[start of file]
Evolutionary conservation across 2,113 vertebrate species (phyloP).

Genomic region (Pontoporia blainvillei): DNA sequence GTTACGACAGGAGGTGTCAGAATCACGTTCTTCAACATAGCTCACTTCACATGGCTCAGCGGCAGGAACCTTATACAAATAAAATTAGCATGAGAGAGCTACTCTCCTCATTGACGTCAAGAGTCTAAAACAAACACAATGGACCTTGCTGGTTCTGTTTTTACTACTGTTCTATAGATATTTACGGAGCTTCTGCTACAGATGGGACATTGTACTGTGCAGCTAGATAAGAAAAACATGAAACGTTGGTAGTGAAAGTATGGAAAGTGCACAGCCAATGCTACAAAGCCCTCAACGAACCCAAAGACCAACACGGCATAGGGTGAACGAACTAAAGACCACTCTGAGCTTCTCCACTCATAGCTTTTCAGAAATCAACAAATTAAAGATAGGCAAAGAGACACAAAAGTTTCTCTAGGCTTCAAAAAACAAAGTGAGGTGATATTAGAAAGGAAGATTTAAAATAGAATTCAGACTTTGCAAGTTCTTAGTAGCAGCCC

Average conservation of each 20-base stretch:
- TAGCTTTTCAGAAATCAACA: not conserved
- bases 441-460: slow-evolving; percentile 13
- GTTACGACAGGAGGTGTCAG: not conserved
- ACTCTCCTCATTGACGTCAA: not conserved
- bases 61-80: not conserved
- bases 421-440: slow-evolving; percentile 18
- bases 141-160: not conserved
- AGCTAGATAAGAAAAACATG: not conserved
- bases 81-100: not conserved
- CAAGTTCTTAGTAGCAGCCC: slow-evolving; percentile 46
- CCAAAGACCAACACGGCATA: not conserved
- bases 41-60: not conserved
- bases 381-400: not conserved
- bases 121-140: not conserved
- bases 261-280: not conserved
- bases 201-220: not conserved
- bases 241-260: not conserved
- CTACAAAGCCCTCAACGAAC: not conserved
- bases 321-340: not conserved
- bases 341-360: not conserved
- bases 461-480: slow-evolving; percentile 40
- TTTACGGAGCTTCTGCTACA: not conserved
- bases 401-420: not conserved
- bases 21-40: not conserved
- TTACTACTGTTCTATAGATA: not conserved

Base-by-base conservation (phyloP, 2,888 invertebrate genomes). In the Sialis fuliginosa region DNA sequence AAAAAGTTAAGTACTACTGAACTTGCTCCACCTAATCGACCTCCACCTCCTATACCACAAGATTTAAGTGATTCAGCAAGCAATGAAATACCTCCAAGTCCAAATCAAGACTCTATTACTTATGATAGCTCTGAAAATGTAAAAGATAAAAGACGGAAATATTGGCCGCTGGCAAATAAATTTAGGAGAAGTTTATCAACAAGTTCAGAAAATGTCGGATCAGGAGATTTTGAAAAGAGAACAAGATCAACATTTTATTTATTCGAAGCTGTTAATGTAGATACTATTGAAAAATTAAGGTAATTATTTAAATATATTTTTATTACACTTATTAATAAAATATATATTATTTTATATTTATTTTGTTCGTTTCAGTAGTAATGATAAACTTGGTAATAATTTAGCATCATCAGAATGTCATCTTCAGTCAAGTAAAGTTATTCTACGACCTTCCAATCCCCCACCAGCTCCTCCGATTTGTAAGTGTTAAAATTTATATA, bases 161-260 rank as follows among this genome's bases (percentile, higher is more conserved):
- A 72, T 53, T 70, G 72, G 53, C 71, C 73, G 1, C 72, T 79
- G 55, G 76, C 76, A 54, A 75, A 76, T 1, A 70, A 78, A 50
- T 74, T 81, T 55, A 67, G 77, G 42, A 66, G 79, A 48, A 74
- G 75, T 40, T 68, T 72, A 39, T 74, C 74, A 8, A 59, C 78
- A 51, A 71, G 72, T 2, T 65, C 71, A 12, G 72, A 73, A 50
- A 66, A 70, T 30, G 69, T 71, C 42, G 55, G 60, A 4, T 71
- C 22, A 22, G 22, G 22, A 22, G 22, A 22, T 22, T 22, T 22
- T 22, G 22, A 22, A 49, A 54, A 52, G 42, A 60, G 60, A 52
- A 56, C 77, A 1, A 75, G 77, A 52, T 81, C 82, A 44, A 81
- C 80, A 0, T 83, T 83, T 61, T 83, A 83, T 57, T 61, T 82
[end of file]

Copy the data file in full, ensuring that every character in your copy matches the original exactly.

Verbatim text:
Evolutionary conservation across 2,113 vertebrate species (phyloP).

Genomic region (Pontoporia blainvillei): DNA sequence GTTACGACAGGAGGTGTCAGAATCACGTTCTTCAACATAGCTCACTTCACATGGCTCAGCGGCAGGAACCTTATACAAATAAAATTAGCATGAGAGAGCTACTCTCCTCATTGACGTCAAGAGTCTAAAACAAACACAATGGACCTTGCTGGTTCTGTTTTTACTACTGTTCTATAGATATTTACGGAGCTTCTGCTACAGATGGGACATTGTACTGTGCAGCTAGATAAGAAAAACATGAAACGTTGGTAGTGAAAGTATGGAAAGTGCACAGCCAATGCTACAAAGCCCTCAACGAACCCAAAGACCAACACGGCATAGGGTGAACGAACTAAAGACCACTCTGAGCTTCTCCACTCATAGCTTTTCAGAAATCAACAAATTAAAGATAGGCAAAGAGACACAAAAGTTTCTCTAGGCTTCAAAAAACAAAGTGAGGTGATATTAGAAAGGAAGATTTAAAATAGAATTCAGACTTTGCAAGTTCTTAGTAGCAGCCC

Average conservation of each 20-base stretch:
- TAGCTTTTCAGAAATCAACA: not conserved
- bases 441-460: slow-evolving; percentile 13
- GTTACGACAGGAGGTGTCAG: not conserved
- ACTCTCCTCATTGACGTCAA: not conserved
- bases 61-80: not conserved
- bases 421-440: slow-evolving; percentile 18
- bases 141-160: not conserved
- AGCTAGATAAGAAAAACATG: not conserved
- bases 81-100: not conserved
- CAAGTTCTTAGTAGCAGCCC: slow-evolving; percentile 46
- CCAAAGACCAACACGGCATA: not conserved
- bases 41-60: not conserved
- bases 381-400: not conserved
- bases 121-140: not conserved
- bases 261-280: not conserved
- bases 201-220: not conserved
- bases 241-260: not conserved
- CTACAAAGCCCTCAACGAAC: not conserved
- bases 321-340: not conserved
- bases 341-360: not conserved
- bases 461-480: slow-evolving; percentile 40
- TTTACGGAGCTTCTGCTACA: not conserved
- bases 401-420: not conserved
- bases 21-40: not conserved
- TTACTACTGTTCTATAGATA: not conserved

Base-by-base conservation (phyloP, 2,888 invertebrate genomes). In the Sialis fuliginosa region DNA sequence AAAAAGTTAAGTACTACTGAACTTGCTCCACCTAATCGACCTCCACCTCCTATACCACAAGATTTAAGTGATTCAGCAAGCAATGAAATACCTCCAAGTCCAAATCAAGACTCTATTACTTATGATAGCTCTGAAAATGTAAAAGATAAAAGACGGAAATATTGGCCGCTGGCAAATAAATTTAGGAGAAGTTTATCAACAAGTTCAGAAAATGTCGGATCAGGAGATTTTGAAAAGAGAACAAGATCAACATTTTATTTATTCGAAGCTGTTAATGTAGATACTATTGAAAAATTAAGGTAATTATTTAAATATATTTTTATTACACTTATTAATAAAATATATATTATTTTATATTTATTTTGTTCGTTTCAGTAGTAATGATAAACTTGGTAATAATTTAGCATCATCAGAATGTCATCTTCAGTCAAGTAAAGTTATTCTACGACCTTCCAATCCCCCACCAGCTCCTCCGATTTGTAAGTGTTAAAATTTATATA, bases 161-260 rank as follows among this genome's bases (percentile, higher is more conserved):
- A 72, T 53, T 70, G 72, G 53, C 71, C 73, G 1, C 72, T 79
- G 55, G 76, C 76, A 54, A 75, A 76, T 1, A 70, A 78, A 50
- T 74, T 81, T 55, A 67, G 77, G 42, A 66, G 79, A 48, A 74
- G 75, T 40, T 68, T 72, A 39, T 74, C 74, A 8, A 59, C 78
- A 51, A 71, G 72, T 2, T 65, C 71, A 12, G 72, A 73, A 50
- A 66, A 70, T 30, G 69, T 71, C 42, G 55, G 60, A 4, T 71
- C 22, A 22, G 22, G 22, A 22, G 22, A 22, T 22, T 22, T 22
- T 22, G 22, A 22, A 49, A 54, A 52, G 42, A 60, G 60, A 52
- A 56, C 77, A 1, A 75, G 77, A 52, T 81, C 82, A 44, A 81
- C 80, A 0, T 83, T 83, T 61, T 83, A 83, T 57, T 61, T 82